Earlier than expected — and without any advance warning to school leaders or the public — the Florida Department of Education released a mixed bag of school grades Friday.
The number of schools earning A grades dropped dramatically, both across the state and in the Tampa Bay region, due partly to a change in the way the grades are calculated.
Some perennially low-performing schools, however, had reason to celebrate. Statewide, the number of F-rated schools went from 204 last year to 103, the Education Department said.
Friday's release caught some top schools officials off guard. Many districts, operating on reduced summer hours, were not open. Superintendents, who in the past got the data a few hours before the general release, received no heads-up that the news was coming.
"I would have probably given prior notice to superintendents, so superintendents could have prepared more definitely a response," Pasco schools chief executive Kurt Browning said.
Department officials said they were reviewing data for accuracy until its release. They would not comment on the timing.
School grades are based mostly on how students fare on the annual Florida Standards Assessments. Schools that earn top or improved grades are eligible for incentive money.
Even before the grades were issued Friday, some superintendents had anticipated less-than-positive results.
In the past, schools got credit for making "learning gains" if students maintained average scores from one year to the next. Now, students must have an actual score higher than the year before.
State education officials also made it more difficult for lower-performing students to show growth.
The superintendents' predictions largely held true.
In Pasco County, for instance, three schools saw their grades improve, while 35 regressed. In Hernando County, the grades of 10 schools, including all five high schools, dropped. Only two schools' grades went up.
"It's a little bit disappointing, I guess," said Hernando School Board member Mark Johnson, who speculated that some of the decline was due to tougher standards for demonstrating improvement.
In Hillsborough, the number of A schools dropped from 85 to 51. In Pinellas, the figure went from 45 to 34.
For months, superintendents have raised concerns that the new grading system does not appropriately illustrate school performance.
"The learning gains calculation is complicated and confusing," Seminole superintendent Walt Griffin said in a joint news release with Orange County superintendent Barbara Jenkins. "It needs to be overhauled and completely revised."
Browning, the Pasco superintendent, said he had never in his four decades of government service "seen anything more complex than the Florida grading system."
On Friday, he warned his top staffers that the district needed to improve academically. But he also called upon state leaders to tweak the grading system to make it more accurately reflect how schools are doing.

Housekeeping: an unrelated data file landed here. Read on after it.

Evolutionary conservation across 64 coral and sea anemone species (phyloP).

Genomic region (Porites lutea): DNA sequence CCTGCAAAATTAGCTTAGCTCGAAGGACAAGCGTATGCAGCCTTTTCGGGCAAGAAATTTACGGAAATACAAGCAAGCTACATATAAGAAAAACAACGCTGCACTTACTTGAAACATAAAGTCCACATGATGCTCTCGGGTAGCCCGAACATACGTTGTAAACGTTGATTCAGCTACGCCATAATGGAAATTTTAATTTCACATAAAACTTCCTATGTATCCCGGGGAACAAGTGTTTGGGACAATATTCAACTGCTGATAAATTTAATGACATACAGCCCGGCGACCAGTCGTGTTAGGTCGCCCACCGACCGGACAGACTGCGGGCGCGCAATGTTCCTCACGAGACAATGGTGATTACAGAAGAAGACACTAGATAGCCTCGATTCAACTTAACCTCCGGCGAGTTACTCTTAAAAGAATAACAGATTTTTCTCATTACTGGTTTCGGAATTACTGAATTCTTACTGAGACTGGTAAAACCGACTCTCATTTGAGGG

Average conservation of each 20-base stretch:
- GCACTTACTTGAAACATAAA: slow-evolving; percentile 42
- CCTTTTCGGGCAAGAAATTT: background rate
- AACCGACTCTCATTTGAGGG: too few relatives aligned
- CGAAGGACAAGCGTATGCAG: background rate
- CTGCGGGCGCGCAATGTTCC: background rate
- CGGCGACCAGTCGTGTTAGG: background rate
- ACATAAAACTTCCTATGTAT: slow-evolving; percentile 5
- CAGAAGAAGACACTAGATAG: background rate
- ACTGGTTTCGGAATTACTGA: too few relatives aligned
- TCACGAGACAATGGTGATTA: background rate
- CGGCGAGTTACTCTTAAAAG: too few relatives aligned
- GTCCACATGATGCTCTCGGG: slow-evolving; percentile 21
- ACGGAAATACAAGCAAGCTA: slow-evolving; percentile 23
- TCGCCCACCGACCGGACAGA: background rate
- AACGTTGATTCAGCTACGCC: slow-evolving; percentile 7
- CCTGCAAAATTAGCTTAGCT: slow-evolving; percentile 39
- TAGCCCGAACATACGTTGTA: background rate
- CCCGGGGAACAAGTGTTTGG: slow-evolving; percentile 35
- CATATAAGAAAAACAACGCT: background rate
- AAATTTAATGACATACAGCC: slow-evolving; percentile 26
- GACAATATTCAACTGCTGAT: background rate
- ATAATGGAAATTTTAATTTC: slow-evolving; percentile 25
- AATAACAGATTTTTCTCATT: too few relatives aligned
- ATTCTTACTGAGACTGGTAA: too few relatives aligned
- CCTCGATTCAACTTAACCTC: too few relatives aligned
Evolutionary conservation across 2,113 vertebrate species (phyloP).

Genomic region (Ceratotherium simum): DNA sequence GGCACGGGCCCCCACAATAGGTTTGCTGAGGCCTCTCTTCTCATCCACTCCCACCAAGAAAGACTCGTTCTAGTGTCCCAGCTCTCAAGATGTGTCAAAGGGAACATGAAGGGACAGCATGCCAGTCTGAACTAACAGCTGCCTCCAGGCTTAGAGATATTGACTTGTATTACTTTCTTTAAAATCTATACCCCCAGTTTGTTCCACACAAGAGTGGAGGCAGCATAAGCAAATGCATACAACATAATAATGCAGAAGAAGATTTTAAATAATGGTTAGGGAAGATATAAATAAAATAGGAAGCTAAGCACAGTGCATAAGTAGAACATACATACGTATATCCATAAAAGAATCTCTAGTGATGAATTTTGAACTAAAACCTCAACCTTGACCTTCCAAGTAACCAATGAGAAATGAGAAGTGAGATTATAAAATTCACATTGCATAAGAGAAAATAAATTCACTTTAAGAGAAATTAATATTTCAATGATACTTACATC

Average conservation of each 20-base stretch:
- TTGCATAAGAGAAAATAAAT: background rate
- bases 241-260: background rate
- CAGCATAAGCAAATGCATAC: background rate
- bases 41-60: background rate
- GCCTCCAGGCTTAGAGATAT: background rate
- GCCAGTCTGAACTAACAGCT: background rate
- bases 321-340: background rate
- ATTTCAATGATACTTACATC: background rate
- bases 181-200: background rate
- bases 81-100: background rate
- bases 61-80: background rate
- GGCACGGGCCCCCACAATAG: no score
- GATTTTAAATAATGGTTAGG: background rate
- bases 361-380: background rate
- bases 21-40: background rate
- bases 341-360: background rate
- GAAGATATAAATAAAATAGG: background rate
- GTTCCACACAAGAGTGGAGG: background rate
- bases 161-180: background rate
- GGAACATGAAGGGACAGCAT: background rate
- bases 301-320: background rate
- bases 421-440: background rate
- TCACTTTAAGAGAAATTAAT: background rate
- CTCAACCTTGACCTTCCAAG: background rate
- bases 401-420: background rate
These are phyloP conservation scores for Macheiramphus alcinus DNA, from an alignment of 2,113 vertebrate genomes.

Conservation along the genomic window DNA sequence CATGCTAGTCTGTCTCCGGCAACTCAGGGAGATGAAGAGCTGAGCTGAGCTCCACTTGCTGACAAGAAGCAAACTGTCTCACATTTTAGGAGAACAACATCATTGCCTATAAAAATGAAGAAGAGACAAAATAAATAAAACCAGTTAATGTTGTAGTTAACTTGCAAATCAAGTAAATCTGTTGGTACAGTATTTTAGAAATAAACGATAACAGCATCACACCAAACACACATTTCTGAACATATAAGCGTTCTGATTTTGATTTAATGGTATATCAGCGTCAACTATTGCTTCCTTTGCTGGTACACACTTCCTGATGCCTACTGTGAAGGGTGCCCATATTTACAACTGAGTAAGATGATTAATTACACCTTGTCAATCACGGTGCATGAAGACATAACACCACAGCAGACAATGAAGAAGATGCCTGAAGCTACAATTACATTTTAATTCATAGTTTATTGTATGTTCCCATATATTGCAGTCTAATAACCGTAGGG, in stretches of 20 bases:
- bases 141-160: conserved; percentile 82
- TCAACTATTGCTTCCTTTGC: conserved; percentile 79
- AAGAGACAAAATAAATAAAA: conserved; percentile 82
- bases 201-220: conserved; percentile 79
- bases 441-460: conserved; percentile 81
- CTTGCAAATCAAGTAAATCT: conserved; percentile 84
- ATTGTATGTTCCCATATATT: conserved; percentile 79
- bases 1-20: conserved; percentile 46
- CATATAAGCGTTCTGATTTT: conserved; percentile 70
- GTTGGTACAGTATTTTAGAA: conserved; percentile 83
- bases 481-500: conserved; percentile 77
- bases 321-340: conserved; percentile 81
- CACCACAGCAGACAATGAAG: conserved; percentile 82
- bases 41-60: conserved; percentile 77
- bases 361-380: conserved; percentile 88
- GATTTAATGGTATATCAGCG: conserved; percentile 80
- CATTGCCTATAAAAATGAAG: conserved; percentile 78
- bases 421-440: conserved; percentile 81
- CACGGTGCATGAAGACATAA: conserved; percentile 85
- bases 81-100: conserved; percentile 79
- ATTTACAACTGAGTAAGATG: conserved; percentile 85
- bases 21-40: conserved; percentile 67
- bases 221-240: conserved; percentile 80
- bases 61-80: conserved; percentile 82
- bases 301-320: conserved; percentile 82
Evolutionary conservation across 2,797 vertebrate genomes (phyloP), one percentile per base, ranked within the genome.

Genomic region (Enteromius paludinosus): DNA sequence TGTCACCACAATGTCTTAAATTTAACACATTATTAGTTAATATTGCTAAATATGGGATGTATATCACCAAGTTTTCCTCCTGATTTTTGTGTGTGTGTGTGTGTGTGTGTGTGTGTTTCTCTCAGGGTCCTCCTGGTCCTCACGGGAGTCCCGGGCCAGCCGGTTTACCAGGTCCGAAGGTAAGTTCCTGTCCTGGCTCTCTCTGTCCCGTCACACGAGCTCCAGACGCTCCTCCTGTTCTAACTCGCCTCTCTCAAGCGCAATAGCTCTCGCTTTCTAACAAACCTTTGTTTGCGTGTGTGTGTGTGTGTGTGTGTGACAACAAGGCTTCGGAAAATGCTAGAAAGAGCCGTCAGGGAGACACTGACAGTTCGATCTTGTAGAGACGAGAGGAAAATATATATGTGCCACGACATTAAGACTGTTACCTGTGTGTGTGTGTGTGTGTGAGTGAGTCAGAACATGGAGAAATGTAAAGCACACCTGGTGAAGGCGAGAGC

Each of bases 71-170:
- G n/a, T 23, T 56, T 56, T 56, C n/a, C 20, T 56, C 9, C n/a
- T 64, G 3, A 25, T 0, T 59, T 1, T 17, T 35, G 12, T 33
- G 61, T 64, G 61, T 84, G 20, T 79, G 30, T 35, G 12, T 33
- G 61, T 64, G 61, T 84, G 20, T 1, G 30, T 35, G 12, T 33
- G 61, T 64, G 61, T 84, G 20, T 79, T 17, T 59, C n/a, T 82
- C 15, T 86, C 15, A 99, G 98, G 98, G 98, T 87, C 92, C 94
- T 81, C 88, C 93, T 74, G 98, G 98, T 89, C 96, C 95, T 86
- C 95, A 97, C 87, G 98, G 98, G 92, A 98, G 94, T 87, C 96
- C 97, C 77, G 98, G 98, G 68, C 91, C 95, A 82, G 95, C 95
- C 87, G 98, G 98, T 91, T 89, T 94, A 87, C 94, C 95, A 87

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State Education Department officials, meanwhile, stood by the model.
While the new formula makes it tougher for schools and districts to receive credit for learning gains, "this clearer, more simplified process provides an incentive for ensuring students are truly prepared for success," spokeswoman Alix Miller in an email.
Along with the school grades, the state also issued district grades Friday. Pinellas and Hernando counties maintained their B's, while Hillsborough dropped from A to B, and Pasco from B to C.
Only three districts — Okaloosa, Sarasota and St. Johns — earned A's.
The state released its list of 300 lowest-performing elementary schools in reading, as well. Forty Hillsborough schools appeared on the list, along with 12 in Pinellas, 10 in Pasco and one in Hernando.
Those schools are required to provide an extra hour of reading instruction daily.
The release of school grades also brought bad news for four charter schools throughout the state that now face automatic termination of their charters after receiving their third consecutive F.
One of those schools on the chopping block is University Preparatory Academy in St. Petersburg, a kindergarten-through-eighth-grade charter school established in 2013 to provide local students an alternative from their failing neighborhood schools.
An emergency University Prep board meeting was held Friday to vote on whether the school should apply for a waiver to keep the school open for one more year, or not bother fighting closure. The grades came out during the meeting, and the board unanimously voted to delay voting to see what the school's argument would be to receive a waiver.
Times staff writers Dan DeWitt, Marlene Sokol and Colleen Wright contributed to this report. Contact Jeffrey S. Solochek at firstname.lastname@example.org or (813) 909-4614. Follow @JeffSolochek.